Chi Energy Cultivation for Instructors

The School of Chi Energy

Chi Energy Cultivation for Instructors

The scientific process, complete with its equations and hypotheses, is, at its heart, mistake driven.  Trial and error; learn from the mistakes; move forward; try again.  In the article, Boost Intelligence by Focusing on Growth, Melinda Wenner Moyer speaks directly to this process.

In an experiment conducted at Michigan State University, researchers were able to locate and determine the electrical impulses in the human brain that correlated to not only when a mistake was made, but furthermore, to determine the amount of conviction that improvement could be made from learning from the mistake.  This is to say, that, for some of the participants in the study, mistakes were viewed as opportunities to improve.  Interestingly enough, as the study unfolded, these “growth minded” individuals made fewer mistakes than their counterparts- those who believed that intelligence is “fixed”.

Jason Moser, a clinical psychologist at Michigan State and lead author in the study notes:

“A growth mind-set is about focusing on the process—as in the experience—rather than only on the outcome. Setbacks are opportunities to gain infor­mation and learn for the next time, so pay attention to what went wrong and get the information you need to improve.” This article was timely, as I recently had a very similar conversation with Sifu Jones the head instructor at the School of Chi Energy regarding my own chi training and development.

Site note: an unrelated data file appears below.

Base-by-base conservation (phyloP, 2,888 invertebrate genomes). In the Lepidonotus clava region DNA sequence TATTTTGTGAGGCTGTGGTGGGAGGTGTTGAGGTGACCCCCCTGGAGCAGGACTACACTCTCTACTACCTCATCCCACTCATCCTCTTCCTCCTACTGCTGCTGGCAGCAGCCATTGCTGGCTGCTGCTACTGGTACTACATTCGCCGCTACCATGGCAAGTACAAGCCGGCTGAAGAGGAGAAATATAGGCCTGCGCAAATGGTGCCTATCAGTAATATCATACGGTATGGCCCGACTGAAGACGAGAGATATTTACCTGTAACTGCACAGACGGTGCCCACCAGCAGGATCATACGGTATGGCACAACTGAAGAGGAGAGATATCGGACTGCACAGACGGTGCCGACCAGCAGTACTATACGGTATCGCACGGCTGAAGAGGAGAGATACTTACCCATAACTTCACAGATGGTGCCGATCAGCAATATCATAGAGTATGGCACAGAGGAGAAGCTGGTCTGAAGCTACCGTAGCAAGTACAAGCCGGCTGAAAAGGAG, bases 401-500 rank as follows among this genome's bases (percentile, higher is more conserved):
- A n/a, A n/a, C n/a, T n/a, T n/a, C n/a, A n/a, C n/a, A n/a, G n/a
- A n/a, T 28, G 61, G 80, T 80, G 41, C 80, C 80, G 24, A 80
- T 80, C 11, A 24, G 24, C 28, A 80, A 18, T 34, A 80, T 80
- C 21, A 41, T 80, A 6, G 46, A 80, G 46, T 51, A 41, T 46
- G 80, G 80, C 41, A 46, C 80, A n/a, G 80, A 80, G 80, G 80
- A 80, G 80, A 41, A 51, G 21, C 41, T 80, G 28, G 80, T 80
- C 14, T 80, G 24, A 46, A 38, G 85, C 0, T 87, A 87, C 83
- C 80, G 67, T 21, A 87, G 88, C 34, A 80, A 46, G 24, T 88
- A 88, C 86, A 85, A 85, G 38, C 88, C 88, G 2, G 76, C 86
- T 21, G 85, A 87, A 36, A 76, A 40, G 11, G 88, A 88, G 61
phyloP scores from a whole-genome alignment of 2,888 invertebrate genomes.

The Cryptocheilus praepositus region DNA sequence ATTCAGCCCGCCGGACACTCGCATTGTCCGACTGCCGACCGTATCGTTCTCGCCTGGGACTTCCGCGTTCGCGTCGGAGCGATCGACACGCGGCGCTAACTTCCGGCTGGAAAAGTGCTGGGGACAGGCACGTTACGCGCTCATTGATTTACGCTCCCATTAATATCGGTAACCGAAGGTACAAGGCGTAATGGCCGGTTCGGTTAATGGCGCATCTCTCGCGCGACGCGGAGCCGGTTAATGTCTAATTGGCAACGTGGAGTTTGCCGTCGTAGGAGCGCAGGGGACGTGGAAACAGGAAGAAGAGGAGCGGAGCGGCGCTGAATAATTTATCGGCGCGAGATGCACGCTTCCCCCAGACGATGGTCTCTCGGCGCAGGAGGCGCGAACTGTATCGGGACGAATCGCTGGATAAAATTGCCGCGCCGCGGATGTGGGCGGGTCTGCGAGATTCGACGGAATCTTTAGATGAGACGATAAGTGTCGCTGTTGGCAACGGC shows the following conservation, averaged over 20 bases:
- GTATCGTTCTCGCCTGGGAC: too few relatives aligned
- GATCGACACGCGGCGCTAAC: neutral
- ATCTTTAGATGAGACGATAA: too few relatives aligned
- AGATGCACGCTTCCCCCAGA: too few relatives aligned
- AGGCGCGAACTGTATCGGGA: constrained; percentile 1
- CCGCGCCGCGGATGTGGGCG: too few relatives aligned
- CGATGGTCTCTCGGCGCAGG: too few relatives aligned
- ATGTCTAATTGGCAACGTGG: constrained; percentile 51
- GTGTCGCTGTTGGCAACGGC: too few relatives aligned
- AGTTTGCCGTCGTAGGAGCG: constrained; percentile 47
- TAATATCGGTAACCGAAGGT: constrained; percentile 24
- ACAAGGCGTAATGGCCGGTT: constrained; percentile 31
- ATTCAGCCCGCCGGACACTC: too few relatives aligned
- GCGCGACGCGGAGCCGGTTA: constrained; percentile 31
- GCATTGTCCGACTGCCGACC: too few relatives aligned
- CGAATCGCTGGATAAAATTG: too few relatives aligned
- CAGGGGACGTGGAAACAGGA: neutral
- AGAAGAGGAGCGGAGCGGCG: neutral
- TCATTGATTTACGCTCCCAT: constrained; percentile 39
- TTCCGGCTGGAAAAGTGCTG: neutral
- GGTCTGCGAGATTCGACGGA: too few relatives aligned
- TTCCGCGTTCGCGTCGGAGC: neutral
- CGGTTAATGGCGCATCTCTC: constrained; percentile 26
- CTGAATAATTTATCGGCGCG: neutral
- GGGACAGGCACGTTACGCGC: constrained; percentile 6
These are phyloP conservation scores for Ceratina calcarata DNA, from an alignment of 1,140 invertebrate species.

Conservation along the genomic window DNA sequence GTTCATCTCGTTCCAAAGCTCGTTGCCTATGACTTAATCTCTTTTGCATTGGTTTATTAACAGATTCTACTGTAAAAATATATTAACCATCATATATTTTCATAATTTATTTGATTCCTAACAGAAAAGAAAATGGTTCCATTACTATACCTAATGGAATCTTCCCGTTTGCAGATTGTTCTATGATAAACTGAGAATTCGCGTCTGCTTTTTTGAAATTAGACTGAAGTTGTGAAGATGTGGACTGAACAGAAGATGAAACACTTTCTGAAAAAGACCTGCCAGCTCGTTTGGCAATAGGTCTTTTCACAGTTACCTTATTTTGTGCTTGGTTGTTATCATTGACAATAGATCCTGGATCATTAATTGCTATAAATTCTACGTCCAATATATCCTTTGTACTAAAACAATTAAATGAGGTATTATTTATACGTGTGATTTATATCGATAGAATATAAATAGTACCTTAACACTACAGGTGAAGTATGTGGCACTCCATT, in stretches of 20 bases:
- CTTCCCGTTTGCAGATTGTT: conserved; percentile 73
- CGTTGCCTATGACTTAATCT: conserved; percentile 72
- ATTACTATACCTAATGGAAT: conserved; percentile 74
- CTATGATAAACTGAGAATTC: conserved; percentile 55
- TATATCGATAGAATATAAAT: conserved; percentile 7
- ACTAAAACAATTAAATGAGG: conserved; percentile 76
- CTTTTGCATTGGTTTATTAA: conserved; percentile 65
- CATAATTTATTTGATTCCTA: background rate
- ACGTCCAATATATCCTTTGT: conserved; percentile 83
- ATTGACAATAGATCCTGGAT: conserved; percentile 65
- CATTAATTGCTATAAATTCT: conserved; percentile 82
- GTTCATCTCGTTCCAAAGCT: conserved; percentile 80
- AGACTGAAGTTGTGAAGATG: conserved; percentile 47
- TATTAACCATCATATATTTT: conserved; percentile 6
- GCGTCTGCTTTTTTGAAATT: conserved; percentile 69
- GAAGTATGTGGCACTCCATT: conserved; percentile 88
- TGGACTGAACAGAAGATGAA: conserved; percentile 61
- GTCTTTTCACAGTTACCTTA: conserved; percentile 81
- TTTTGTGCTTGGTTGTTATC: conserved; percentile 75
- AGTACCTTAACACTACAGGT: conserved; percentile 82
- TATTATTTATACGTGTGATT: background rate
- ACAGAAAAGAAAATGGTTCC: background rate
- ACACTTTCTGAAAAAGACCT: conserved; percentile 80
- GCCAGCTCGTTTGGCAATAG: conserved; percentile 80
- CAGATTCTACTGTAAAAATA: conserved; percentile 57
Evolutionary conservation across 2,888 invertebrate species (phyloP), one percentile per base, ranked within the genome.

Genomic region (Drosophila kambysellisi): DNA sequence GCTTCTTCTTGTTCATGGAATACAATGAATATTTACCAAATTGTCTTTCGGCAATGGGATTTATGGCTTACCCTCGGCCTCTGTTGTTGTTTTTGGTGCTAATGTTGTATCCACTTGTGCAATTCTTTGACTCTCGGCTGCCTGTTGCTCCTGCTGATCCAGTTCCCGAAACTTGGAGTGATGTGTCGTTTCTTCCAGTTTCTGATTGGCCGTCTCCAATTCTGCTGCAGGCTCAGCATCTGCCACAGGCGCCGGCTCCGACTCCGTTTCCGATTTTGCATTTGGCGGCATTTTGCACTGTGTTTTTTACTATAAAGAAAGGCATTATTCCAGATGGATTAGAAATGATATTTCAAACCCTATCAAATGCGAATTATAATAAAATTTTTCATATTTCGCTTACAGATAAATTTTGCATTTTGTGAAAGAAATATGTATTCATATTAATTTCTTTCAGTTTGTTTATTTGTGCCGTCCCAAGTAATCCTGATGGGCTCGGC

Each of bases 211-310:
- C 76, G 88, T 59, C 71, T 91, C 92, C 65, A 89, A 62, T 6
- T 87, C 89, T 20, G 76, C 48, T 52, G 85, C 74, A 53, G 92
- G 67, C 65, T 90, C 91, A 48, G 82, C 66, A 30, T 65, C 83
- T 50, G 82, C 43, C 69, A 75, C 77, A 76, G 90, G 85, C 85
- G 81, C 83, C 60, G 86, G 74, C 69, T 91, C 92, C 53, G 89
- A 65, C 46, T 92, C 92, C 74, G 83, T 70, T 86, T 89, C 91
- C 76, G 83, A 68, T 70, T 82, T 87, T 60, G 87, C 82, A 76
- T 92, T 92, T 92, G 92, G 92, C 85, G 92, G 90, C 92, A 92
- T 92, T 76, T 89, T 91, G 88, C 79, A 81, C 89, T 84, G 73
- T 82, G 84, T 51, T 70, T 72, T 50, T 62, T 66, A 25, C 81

The need for gauging and recalibrating the specificity of the chi attributes and forms is something that I am aware of; however, I admittedly find it a bit tiresome.  It is only when a small dilemma surfaces that I take a moment to fully open up and receive Sifu’s instruction.  In our most recent mentoring session, Sifu Jones reminded me of the need to be more mindful of my attributes, as well as to the direction of my thoughts.  “Get your mind right” takes on a new meaning with each level of growth and progression.  The good news is that, as Sifu explained, the nature of this training is mistake driven; it is through recognizing mistakes that we grow.  Setbacks are opportunities for increased improvement.  This is good news indeed!

Let’s not be too hard on ourselves nor one another – we are all growing at our own paces.  And the sooner we recognize and learn from our mistakes, the faster we experience improvements and as such, a brighter future.

As always, be well; be mindful. V/r

Sifu Brown, MSIS [Certified Instructor]

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